I’ve been meaning to visit the church of St Mary the Virgin at Lapworth for some time and as I was in the area I decided to go along and have a look. It took me absolutely ages to find the car park but I was fortunate in that the forecasted heavy rain never arrived although it was very gloomy.
A detached tower
The church which is a Grade 1 listed building dates back to the mid 12th century although it is believed there may have been a wooden chapel on the site from the Saxon period. A restoration of the church occurred in the 19th century. St Mary’s Church is a rare example in Warwickshire of a church constructed with a detached tower. The tower was built in around 1380.
I was a bit nervous about exploring the interior of the church as part of it is alarmed and I seem to remember another Blogger, who shall remain nameless(!), set off the alarm by leaning into one of the alarmed areas resulting in the verger appearing in a hurry! If anyone was going to accidentally set off the alarm again it would be me but luckily someone had just set the church alarm and very kindly turned it off so I could explore the whole church for half an hour.
There were some beautiful stained glass windows in the church, such as one showing the Adoration of the Magi, the Nativity and the Shepherds
The Lady Chapel – now known as St Catherine’s Chapel and rededicated to those who died in the First World War – contains the Adie Wade Memorial Window which is beautiful. Adie was from Lapworth and he died towards the end of the war when the hospital he was in recovering from an injury was bombed.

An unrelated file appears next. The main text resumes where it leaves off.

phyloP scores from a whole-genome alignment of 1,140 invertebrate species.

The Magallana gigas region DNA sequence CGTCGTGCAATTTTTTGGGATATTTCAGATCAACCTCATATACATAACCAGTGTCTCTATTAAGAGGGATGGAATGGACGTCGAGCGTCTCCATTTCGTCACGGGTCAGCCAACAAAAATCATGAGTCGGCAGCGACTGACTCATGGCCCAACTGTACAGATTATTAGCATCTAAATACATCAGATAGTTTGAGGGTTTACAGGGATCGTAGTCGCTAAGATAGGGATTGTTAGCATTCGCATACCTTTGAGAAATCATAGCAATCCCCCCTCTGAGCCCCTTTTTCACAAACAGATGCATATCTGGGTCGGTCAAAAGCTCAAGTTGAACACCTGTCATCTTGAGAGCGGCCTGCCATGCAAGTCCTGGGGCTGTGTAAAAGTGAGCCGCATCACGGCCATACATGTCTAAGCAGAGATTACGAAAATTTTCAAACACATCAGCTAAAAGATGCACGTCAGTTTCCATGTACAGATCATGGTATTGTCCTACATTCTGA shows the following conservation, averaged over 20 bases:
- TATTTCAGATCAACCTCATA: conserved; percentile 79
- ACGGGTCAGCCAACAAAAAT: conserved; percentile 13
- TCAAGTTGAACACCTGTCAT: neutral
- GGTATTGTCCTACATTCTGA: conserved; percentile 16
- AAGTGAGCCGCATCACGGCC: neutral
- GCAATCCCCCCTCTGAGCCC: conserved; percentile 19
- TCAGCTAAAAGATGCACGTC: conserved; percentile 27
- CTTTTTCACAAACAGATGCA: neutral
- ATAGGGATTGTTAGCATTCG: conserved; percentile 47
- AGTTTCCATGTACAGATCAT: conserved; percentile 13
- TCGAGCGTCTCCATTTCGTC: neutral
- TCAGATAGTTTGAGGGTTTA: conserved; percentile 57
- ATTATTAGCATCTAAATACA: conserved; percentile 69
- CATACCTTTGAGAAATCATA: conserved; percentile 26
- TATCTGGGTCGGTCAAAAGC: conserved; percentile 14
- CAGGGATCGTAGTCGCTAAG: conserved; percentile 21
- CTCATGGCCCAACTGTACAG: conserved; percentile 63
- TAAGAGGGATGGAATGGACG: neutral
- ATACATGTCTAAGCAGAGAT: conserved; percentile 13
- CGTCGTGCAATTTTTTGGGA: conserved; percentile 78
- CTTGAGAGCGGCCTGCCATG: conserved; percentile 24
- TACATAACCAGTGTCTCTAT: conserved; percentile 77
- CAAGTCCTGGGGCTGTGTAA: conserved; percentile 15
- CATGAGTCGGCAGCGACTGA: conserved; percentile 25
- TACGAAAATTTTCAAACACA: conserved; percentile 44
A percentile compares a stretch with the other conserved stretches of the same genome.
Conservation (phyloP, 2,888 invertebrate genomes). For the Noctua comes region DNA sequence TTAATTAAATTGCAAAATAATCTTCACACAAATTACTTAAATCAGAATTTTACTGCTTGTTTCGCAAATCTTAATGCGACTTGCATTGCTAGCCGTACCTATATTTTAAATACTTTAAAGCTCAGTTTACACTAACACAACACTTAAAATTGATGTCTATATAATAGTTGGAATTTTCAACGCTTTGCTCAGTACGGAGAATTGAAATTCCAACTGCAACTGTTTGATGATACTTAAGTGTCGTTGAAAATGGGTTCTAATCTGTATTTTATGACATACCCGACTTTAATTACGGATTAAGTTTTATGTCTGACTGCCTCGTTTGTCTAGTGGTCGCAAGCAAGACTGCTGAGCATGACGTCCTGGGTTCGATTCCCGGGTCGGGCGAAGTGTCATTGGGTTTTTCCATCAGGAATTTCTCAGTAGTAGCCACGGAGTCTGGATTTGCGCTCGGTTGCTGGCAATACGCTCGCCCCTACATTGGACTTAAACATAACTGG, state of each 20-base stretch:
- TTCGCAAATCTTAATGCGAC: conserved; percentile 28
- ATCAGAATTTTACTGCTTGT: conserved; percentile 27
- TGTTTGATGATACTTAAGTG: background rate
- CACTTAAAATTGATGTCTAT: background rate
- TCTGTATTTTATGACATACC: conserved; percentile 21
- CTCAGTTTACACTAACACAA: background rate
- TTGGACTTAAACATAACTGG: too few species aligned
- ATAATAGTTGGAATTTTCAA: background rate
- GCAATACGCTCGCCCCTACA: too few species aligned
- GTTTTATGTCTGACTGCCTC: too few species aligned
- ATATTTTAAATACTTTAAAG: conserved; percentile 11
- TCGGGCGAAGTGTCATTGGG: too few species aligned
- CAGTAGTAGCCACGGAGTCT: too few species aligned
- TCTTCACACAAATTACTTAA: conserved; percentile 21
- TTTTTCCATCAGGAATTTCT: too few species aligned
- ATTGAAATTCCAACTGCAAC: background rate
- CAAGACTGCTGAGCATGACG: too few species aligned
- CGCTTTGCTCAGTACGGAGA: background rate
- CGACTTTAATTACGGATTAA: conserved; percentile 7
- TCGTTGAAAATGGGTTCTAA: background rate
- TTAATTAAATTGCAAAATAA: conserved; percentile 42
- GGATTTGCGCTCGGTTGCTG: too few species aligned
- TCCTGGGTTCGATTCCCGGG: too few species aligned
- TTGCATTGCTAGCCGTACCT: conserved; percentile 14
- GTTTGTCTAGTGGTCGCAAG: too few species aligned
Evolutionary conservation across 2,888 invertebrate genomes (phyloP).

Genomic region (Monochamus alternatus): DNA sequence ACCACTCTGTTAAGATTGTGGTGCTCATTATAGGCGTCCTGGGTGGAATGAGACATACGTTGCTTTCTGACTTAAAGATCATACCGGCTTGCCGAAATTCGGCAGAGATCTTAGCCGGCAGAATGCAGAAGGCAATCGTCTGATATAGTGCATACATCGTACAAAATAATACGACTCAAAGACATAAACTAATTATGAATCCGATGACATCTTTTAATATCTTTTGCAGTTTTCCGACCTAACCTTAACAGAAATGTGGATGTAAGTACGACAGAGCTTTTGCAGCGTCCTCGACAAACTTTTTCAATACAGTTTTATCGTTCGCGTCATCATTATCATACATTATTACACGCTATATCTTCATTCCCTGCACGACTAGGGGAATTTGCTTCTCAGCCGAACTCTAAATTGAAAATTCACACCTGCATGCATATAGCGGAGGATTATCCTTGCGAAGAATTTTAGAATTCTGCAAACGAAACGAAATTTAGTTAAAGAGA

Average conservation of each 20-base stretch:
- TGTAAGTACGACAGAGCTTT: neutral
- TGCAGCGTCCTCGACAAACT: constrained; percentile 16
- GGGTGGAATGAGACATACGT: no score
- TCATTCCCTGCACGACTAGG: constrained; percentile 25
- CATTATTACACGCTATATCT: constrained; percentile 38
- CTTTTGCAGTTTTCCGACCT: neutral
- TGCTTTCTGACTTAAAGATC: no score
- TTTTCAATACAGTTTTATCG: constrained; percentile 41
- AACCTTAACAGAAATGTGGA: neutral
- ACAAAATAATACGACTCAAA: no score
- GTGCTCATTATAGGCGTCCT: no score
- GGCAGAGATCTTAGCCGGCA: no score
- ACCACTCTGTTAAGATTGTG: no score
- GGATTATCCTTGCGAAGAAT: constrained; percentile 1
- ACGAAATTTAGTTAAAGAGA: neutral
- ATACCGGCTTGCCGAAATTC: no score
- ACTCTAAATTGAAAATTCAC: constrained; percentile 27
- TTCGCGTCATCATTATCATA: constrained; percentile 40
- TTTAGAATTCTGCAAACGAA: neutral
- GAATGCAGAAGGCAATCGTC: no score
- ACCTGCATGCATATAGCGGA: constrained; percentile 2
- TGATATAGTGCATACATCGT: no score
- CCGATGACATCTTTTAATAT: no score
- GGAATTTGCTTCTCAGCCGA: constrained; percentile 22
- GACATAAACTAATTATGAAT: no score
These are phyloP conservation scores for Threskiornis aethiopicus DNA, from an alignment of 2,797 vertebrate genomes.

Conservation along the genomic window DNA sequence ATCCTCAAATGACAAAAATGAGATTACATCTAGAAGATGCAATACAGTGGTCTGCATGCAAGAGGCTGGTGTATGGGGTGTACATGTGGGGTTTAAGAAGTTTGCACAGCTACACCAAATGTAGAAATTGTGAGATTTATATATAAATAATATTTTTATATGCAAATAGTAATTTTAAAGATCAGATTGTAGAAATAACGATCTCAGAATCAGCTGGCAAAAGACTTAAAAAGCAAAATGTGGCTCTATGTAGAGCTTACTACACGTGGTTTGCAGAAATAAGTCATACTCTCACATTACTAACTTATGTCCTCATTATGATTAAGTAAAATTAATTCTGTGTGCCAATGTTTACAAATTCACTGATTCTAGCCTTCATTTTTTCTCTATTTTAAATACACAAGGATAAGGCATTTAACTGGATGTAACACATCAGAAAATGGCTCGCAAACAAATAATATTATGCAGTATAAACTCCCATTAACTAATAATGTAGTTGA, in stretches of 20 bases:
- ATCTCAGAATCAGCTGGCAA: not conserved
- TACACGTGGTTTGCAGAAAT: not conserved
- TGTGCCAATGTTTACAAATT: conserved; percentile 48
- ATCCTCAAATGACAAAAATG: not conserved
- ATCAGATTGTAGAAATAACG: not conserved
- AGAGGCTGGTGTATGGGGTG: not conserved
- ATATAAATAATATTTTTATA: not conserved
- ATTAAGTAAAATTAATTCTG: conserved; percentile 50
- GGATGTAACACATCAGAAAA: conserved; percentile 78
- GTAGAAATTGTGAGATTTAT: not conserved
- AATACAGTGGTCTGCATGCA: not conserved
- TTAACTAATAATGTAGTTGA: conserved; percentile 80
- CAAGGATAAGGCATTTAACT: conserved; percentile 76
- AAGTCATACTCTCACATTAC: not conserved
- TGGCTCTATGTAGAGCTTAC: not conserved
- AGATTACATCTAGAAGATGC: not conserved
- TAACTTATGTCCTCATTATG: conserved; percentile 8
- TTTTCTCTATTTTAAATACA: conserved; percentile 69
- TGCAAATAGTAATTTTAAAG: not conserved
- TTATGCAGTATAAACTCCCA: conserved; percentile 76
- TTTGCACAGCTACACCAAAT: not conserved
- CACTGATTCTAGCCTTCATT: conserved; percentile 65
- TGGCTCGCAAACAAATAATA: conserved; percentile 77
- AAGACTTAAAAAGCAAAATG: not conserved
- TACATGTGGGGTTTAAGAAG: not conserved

The chapel also contains The Florence Bradshaw Memorial tablet by Eric Gill. It was commissioned in 1928 and is called the Mater Amabilis and depicts Madonna and Child. It is made from Portland Limestone and is situated on the west wall of the chapel. Above the Memorial tablet is a fragment of a Medieval wall painting. This window with Heraldic shields was reconstructed after serious damage by severe gales in 1925.
The Lapworth Missal
The Lapworth Missal is considered the most important surviving Medieval manuscript associated with St Mary. It was handwritten in Latin with colourful illuminated borders and contained text of the Roman Catholic Mass and prayers used throughout the year. It was made in the 15th century probably for use in St Mary and was used in the church until its removal during the Reformation. It is now in the archives of Corpus Christi College, Oxford. A reproduction of the painting of the Crucifixion from the Missal is on display.
This page is an edited version of a piece published on Ragged Robin’s Nature Notes blog, and reproduced with the author’s permission.